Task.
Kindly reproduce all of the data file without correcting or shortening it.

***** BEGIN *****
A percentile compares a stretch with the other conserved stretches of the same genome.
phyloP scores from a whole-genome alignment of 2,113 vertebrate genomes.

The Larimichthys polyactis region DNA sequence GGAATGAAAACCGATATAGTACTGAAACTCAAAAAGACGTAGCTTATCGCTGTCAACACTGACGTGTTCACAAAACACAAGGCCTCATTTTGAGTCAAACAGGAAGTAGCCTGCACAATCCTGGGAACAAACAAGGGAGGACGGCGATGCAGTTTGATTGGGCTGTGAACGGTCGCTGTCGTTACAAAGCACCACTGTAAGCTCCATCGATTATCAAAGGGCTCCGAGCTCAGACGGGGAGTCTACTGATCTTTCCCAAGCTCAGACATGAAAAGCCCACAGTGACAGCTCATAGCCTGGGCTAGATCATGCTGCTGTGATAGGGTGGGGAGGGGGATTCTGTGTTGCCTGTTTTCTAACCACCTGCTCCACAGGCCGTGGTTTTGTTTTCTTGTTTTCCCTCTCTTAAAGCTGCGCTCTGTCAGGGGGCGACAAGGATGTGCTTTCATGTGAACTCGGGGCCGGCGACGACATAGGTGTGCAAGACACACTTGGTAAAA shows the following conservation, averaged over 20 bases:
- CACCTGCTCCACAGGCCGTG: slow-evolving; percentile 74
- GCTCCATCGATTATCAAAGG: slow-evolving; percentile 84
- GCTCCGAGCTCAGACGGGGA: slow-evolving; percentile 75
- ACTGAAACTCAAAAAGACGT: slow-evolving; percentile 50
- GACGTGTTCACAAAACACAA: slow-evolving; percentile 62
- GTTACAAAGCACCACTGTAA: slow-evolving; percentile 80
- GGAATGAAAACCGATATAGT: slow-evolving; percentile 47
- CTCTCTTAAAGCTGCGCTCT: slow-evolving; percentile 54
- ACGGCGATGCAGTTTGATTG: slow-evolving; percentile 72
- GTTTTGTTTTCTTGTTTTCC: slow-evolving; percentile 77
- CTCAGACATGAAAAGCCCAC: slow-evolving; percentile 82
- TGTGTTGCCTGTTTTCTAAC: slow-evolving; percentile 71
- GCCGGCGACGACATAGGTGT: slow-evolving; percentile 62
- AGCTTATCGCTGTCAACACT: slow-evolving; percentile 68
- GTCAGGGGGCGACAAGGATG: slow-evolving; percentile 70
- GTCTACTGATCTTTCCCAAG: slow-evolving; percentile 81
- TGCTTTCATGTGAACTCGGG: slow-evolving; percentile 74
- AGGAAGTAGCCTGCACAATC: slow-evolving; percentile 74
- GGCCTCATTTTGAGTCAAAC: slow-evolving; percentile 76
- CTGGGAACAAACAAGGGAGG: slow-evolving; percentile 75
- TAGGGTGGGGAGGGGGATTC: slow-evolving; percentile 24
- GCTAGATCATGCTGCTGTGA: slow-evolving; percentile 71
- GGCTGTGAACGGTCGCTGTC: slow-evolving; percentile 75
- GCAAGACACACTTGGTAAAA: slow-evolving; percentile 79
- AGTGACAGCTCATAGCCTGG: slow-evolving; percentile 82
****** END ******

A percentile compares a stretch with the other conserved stretches of the same genome.
phyloP scores from a whole-genome alignment of 2,113 vertebrate genomes.

The Larimichthys polyactis region DNA sequence GGAATGAAAACCGATATAGTACTGAAACTCAAAAAGACGTAGCTTATCGCTGTCAACACTGACGTGTTCACAAAACACAAGGCCTCATTTTGAGTCAAACAGGAAGTAGCCTGCACAATCCTGGGAACAAACAAGGGAGGACGGCGATGCAGTTTGATTGGGCTGTGAACGGTCGCTGTCGTTACAAAGCACCACTGTAAGCTCCATCGATTATCAAAGGGCTCCGAGCTCAGACGGGGAGTCTACTGATCTTTCCCAAGCTCAGACATGAAAAGCCCACAGTGACAGCTCATAGCCTGGGCTAGATCATGCTGCTGTGATAGGGTGGGGAGGGGGATTCTGTGTTGCCTGTTTTCTAACCACCTGCTCCACAGGCCGTGGTTTTGTTTTCTTGTTTTCCCTCTCTTAAAGCTGCGCTCTGTCAGGGGGCGACAAGGATGTGCTTTCATGTGAACTCGGGGCCGGCGACGACATAGGTGTGCAAGACACACTTGGTAAAA shows the following conservation, averaged over 20 bases:
- CACCTGCTCCACAGGCCGTG: slow-evolving; percentile 74
- GCTCCATCGATTATCAAAGG: slow-evolving; percentile 84
- GCTCCGAGCTCAGACGGGGA: slow-evolving; percentile 75
- ACTGAAACTCAAAAAGACGT: slow-evolving; percentile 50
- GACGTGTTCACAAAACACAA: slow-evolving; percentile 62
- GTTACAAAGCACCACTGTAA: slow-evolving; percentile 80
- GGAATGAAAACCGATATAGT: slow-evolving; percentile 47
- CTCTCTTAAAGCTGCGCTCT: slow-evolving; percentile 54
- ACGGCGATGCAGTTTGATTG: slow-evolving; percentile 72
- GTTTTGTTTTCTTGTTTTCC: slow-evolving; percentile 77
- CTCAGACATGAAAAGCCCAC: slow-evolving; percentile 82
- TGTGTTGCCTGTTTTCTAAC: slow-evolving; percentile 71
- GCCGGCGACGACATAGGTGT: slow-evolving; percentile 62
- AGCTTATCGCTGTCAACACT: slow-evolving; percentile 68
- GTCAGGGGGCGACAAGGATG: slow-evolving; percentile 70
- GTCTACTGATCTTTCCCAAG: slow-evolving; percentile 81
- TGCTTTCATGTGAACTCGGG: slow-evolving; percentile 74
- AGGAAGTAGCCTGCACAATC: slow-evolving; percentile 74
- GGCCTCATTTTGAGTCAAAC: slow-evolving; percentile 76
- CTGGGAACAAACAAGGGAGG: slow-evolving; percentile 75
- TAGGGTGGGGAGGGGGATTC: slow-evolving; percentile 24
- GCTAGATCATGCTGCTGTGA: slow-evolving; percentile 71
- GGCTGTGAACGGTCGCTGTC: slow-evolving; percentile 75
- GCAAGACACACTTGGTAAAA: slow-evolving; percentile 79
- AGTGACAGCTCATAGCCTGG: slow-evolving; percentile 82